Why eating local is good for you and the planet


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It's an eye opener finding out where food comes from.

I recently bought some marinated barramundi from a fish shop, marked "Australian and Asian ingredients".

When I asked what the Asian ingredient was, I was told the fish came from Taiwan but the sauce was made in Australia.

I confess that I like to eat local food as much as possible.

Why? Local food is usually fresher and more nutritious than food that has travelled long distances and stored for some time.

Local food is a greener choice because the distance travelled to reach the table is shorter and the carbon emissions lower.

A study of food miles found a typical Australian shopping basket with 29 items including oranges, sausages, tea and baked beans has travelled some 70,803 kilometres to reach Melbourne, or nearly two times the distance around Earth.

The road transport alone reached 21,073 km, almost the whole way around Australia's coastline, says Robert Larocca, chairperson of CERES (Centre for Education and Research in Environmental Strategies).

More consumers are saying no to imported food products and returning to local food. They are heading to farmers' markets to buy produce directly from small independent farms, cutting out the middleman, which means the fresh produce is usually cheaper than at the shops.

A recent trend is community-shared agricultural (CSA) programs.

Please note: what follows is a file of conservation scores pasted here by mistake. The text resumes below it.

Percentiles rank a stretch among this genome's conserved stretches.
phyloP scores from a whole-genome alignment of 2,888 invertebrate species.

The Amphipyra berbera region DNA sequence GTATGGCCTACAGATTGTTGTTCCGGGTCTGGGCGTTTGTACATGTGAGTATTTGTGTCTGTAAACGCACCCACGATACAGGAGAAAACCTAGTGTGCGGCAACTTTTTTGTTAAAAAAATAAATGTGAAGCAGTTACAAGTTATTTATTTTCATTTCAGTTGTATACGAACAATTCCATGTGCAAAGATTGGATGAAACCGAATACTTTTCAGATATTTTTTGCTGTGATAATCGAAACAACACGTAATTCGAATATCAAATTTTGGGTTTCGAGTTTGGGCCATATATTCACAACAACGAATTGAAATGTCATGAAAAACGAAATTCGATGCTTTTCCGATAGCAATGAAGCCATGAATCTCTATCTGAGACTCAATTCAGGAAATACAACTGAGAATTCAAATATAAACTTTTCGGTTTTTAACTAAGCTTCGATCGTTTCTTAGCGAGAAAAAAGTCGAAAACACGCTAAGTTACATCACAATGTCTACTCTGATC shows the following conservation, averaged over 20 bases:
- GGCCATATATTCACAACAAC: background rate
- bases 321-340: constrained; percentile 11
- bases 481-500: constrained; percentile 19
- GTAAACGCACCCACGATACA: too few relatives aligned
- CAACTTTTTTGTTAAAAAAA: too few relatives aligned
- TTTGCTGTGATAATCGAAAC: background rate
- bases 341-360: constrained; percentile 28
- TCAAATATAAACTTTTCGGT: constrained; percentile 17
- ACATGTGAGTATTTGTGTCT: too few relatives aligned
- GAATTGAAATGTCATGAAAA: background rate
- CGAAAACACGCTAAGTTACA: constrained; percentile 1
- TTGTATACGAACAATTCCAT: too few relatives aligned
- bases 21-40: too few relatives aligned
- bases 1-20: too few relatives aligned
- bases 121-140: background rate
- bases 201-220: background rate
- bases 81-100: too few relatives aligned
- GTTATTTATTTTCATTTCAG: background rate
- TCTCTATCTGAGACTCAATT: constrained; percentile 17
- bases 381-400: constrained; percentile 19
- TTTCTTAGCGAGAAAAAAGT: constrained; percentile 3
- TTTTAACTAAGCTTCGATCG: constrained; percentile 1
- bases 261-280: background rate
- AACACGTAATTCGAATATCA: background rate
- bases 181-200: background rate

Each week a group of Australian-owned farms delivers seasonal fruit and vegetables directly to your door or a neighbourhood pick-up spot.

Its members deliver a weekly box of seasonal fruit and vegetables at a set price, or allows you to order individual items instead.

Many sell a range of dairy, grocery, meat and chickens.

If the delivery vans are refrigerated, the food arrives very fresh.

A small business success story is Aussie Farmers Direct, a company that sources and delivers seasonal fruit and vegetables as well as milk, fresh bread, juice, eggs, butter, bacon, cheese, meat and chicken from local Australian farmers to the front door of residents in Melbourne, Sydney, Brisbane, Perth, Canberra, Geelong and Ballarat.

It was named the fastest-growing business in Australia in BRW's Fast 100 2009. It has grown to 131 franchisees and has more than 65,000 customers.

The revival of the concept of the milkman has seen a great community service come back to life, says Braeden Lord, chief executive officer of Aussie Farmers Direct.

"This coupled with the return of families eating more at home from the economic downturn means more local produce on Australian families tables," he says.

If you want to save big money on food, join a food co-op. They buy in bulk to save money and divvy up the fruit, vegetables and other groceries to the members.

Have a look at how organic food co-op Alfalfa House started up in 1981 and evolved into a service with a shop that is open seven days a week at www.alfalfahouse.org.

You need to understand your responsibilities.

Co-op members usually take turns to buy wholesale goods at the main food markets and divide it up into boxes and bags in return for access to cheap organic fruit and vegetables.

Depending on numbers, you may only have to do the shopping once or twice a year. Why not band together with like-minded people and start a co-op?

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Susan has been a finance journalist for more than 30 years, beginning at the Australian Financial Review before moving to the Sydney Morning Herald. She edited a superannuation magazine, Superfunds, for the Association of Superannuation Funds of Australia, and writes regularly on superannuation and managed funds. She's also author of the best-selling book Women and Money.